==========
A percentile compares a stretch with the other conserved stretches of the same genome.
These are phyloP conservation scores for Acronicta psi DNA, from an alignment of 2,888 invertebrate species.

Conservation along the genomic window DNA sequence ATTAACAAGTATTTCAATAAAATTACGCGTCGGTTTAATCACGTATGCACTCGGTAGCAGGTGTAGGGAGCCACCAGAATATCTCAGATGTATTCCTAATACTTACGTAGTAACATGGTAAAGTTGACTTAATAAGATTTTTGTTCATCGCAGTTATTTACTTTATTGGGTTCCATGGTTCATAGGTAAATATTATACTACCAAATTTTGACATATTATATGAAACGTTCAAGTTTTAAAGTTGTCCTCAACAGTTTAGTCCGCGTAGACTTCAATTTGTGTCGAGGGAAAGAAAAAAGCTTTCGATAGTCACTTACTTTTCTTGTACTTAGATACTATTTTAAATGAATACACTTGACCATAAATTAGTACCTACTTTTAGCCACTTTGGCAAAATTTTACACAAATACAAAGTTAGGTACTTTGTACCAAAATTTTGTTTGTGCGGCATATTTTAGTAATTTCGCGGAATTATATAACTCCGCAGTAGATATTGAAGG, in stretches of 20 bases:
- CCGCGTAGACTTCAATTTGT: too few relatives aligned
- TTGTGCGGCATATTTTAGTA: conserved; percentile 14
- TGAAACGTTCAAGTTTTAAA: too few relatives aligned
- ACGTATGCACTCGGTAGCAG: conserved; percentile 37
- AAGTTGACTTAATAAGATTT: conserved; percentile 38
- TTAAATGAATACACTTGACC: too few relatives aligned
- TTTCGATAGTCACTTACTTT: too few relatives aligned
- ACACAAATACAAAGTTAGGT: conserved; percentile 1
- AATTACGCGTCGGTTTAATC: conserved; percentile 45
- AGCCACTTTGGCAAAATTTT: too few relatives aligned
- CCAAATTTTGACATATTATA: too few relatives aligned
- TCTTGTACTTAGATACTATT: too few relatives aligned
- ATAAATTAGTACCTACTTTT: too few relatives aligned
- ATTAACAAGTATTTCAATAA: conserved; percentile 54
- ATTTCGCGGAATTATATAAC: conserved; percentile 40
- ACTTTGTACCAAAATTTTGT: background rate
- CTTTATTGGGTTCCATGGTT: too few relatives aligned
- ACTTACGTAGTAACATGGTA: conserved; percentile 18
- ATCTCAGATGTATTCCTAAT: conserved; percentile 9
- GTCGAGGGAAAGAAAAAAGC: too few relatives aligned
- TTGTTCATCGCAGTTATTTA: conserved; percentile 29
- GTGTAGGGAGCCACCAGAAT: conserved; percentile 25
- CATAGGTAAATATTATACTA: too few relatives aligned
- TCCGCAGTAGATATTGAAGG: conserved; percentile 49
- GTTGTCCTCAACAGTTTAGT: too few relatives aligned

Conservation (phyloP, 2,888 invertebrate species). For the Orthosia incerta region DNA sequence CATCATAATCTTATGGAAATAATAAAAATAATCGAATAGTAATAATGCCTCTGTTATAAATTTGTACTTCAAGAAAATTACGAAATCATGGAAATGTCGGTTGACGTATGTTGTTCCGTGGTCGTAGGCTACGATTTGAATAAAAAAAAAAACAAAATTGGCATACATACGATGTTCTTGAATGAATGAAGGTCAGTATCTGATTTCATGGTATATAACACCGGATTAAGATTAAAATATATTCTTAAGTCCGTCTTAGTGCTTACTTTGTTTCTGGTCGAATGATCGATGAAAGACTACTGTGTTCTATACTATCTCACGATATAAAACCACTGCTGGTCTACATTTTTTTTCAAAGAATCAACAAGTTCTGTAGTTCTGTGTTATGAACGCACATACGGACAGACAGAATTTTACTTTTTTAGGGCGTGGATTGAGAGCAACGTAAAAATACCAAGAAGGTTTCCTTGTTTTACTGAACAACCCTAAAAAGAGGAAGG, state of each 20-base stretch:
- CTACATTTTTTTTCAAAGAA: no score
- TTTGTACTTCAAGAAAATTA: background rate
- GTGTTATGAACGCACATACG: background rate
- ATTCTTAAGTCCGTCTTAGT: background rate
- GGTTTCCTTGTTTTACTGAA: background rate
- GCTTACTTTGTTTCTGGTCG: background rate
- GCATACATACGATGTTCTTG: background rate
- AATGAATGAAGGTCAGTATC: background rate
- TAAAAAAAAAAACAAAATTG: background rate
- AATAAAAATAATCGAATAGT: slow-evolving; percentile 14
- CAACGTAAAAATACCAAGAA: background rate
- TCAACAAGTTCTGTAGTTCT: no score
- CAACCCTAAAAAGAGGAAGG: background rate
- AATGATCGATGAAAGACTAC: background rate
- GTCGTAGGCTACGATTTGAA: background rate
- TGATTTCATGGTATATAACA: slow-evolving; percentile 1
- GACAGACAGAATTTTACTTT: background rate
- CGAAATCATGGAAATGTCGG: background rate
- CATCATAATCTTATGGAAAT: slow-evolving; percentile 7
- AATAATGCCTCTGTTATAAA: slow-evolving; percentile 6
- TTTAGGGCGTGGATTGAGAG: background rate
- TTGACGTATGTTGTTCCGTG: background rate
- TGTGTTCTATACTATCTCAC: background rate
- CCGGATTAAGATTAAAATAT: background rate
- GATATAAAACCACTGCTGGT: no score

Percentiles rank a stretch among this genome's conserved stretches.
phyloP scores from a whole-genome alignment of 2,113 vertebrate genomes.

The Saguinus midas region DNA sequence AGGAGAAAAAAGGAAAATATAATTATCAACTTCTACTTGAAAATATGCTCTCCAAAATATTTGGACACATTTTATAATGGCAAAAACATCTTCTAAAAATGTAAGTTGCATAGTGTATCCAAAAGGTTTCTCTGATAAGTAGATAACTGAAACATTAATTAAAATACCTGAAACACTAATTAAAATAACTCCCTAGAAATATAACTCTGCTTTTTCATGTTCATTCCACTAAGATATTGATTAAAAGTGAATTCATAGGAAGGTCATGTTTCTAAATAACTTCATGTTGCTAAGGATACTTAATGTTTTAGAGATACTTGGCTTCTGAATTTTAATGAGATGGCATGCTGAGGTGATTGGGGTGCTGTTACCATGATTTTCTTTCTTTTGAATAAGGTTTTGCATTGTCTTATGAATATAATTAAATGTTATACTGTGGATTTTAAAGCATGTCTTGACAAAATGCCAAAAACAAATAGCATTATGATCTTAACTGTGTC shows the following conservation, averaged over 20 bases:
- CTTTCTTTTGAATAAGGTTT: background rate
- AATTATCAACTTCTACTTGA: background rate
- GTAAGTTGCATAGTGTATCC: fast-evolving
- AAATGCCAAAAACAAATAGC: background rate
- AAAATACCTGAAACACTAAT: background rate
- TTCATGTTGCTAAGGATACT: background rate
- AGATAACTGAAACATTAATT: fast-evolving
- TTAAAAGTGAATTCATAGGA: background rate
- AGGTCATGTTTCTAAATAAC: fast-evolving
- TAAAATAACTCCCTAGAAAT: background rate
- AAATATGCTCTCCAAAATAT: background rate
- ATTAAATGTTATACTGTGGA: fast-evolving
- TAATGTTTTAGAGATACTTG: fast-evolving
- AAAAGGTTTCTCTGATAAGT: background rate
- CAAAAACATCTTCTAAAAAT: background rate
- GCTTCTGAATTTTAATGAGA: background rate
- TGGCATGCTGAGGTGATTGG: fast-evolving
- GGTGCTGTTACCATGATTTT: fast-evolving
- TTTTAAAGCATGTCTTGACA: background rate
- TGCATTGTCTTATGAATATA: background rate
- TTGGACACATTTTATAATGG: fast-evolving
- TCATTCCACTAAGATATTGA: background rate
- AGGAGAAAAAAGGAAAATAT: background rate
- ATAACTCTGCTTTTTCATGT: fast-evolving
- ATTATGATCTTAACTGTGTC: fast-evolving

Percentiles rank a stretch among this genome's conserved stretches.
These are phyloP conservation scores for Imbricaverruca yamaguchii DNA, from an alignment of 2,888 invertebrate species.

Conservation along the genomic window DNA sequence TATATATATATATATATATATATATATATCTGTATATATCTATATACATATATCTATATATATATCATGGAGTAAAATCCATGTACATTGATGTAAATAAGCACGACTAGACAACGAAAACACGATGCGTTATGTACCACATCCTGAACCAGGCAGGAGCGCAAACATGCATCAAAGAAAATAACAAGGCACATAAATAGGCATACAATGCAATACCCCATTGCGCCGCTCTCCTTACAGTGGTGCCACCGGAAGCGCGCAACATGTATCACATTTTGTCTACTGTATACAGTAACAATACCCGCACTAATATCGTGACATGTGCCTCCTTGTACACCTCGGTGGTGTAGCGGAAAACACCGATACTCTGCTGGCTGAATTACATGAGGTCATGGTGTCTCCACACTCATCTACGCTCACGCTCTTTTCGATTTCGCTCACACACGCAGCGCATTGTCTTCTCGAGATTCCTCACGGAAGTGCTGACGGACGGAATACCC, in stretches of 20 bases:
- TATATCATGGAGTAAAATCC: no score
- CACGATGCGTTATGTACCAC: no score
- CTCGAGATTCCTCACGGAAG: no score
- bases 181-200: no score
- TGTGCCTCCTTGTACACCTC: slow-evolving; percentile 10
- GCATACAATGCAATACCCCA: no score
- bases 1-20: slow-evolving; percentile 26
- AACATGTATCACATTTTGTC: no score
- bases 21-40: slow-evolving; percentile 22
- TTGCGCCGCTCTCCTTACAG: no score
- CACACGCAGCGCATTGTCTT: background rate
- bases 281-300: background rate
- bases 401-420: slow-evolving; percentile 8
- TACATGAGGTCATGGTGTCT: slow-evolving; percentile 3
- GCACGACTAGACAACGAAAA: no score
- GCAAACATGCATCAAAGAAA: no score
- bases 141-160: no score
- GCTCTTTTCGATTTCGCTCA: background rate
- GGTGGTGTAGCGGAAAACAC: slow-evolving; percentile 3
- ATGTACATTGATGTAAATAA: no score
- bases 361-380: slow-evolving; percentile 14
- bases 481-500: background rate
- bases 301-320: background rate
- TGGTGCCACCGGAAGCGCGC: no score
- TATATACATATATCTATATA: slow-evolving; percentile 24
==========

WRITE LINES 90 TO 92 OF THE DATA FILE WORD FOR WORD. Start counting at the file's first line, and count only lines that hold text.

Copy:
- TGTGCCTCCTTGTACACCTC: slow-evolving; percentile 10
- GCATACAATGCAATACCCCA: no score
- bases 1-20: slow-evolving; percentile 26